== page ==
Models walk the ramp in an empty auditorium as AFI Fashion Week moved its last day of runway shows online in response to the Covid-19 pandemic. SA Fashion Week has also announced that it will take its Spring/Summer 2020 runway shows online.
Image: Africa Fashion International
Following hot on the heels of Africa Fashion International (AFI), South African Fashion Week (SAFW) has announced that it’ll be taking its Spring/Summer 2020 runway shows online in the wake of the coronavirus pandemic.
On March 14, AFI cancelled the third and final day of live presentations at Fashion Week Cape Town. Ticket holders were refunded and the scheduled runway shows went ahead without an audience. Instead they were streamed via social media.
SAFW will be taking a similar approach and, for the first time in its 23-year history, the fashion marketing company will be hosting a digital-only event.
SAFW CEO Lucilla Booyzen said the company had been rethinking the future of Fashion Week — and considering doing a digital migration — before the government issued strict coronavirus regulations banning mass events.
That’s partially because Booyzen was concerned that fashion weeks were becoming less about the designers’ collections and more about who was in attendance at the shows.
“Rather than spending lots of money and having big venues, we were looking at new ways of showing collections.”
She’d also been keeping a close eye on developments around the Covid-19 pandemic.
“Since January we’ve been developing a plan B. With the backing of our sponsors, Sandton City, Cruz and Carlton Hair, we are going to shoot the collections in isolation because the designers have already started designing their sample collections.”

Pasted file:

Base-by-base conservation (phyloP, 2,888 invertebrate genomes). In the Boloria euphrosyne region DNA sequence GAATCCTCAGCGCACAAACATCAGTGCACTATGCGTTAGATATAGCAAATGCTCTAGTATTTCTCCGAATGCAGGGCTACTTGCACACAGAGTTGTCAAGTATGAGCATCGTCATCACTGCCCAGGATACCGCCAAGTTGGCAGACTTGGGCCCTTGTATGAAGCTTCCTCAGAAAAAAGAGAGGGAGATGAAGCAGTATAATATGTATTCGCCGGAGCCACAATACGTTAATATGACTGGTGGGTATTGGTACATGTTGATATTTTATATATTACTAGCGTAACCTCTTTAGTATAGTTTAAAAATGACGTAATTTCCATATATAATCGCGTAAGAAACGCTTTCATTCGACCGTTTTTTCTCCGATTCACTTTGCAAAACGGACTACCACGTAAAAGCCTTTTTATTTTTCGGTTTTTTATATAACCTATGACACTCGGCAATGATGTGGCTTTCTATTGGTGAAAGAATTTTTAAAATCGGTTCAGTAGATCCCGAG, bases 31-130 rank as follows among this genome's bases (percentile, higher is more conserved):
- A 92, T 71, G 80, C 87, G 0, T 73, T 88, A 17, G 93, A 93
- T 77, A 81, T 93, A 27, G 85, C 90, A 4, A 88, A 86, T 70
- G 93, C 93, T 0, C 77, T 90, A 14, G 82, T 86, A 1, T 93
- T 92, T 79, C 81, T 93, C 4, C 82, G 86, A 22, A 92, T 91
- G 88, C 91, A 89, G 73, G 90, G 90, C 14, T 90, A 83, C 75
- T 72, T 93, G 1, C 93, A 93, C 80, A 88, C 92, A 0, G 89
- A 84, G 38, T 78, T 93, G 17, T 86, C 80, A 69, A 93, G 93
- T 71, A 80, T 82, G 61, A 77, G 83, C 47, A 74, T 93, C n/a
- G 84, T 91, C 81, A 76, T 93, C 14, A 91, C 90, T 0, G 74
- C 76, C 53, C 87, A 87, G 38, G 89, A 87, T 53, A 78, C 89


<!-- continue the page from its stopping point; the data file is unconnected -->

Along with having no audiences, Booyzen confirmed that SAFW’s Spring/Summer 2020 runway shows would involve less models, make-up artists and production people than past years in light of the current pandemic. Health specialists will also be consulted to ensure that a safe working environment is created.
The wasteful nature of fashion weeks has been called into question around the globe by environmental groups such as Extinction Rebellion. Beyond being “Covid-19 respectful”, a recent SAFW statement boasts that the upcoming runway shows will be “climate-friendly”.
“It is important for designers to reinvent themselves and think about how they do not have to spend so much money, how to use more natural fabrics and how to be sustainable,” said Booyzen.
Presenting this season’s collections digitally has also made some designers rethink the relevance of Fashion Week entirely.
Neo Serati Mofammere, the young mastermind behind Joburg-based label Nao Serati, explained that while past generations of designers relied heavily on such events to promote their brands, newcomers to the industry have found “a whole lot of different ways” to do so.
“Right now Instagram is the strongest way to market [yourself] and some people are using influencers. It doesn’t work for everybody but some designers would rather have an influencer wear their garments and some use good old word of mouth.”
SAFW is set to take place in late April.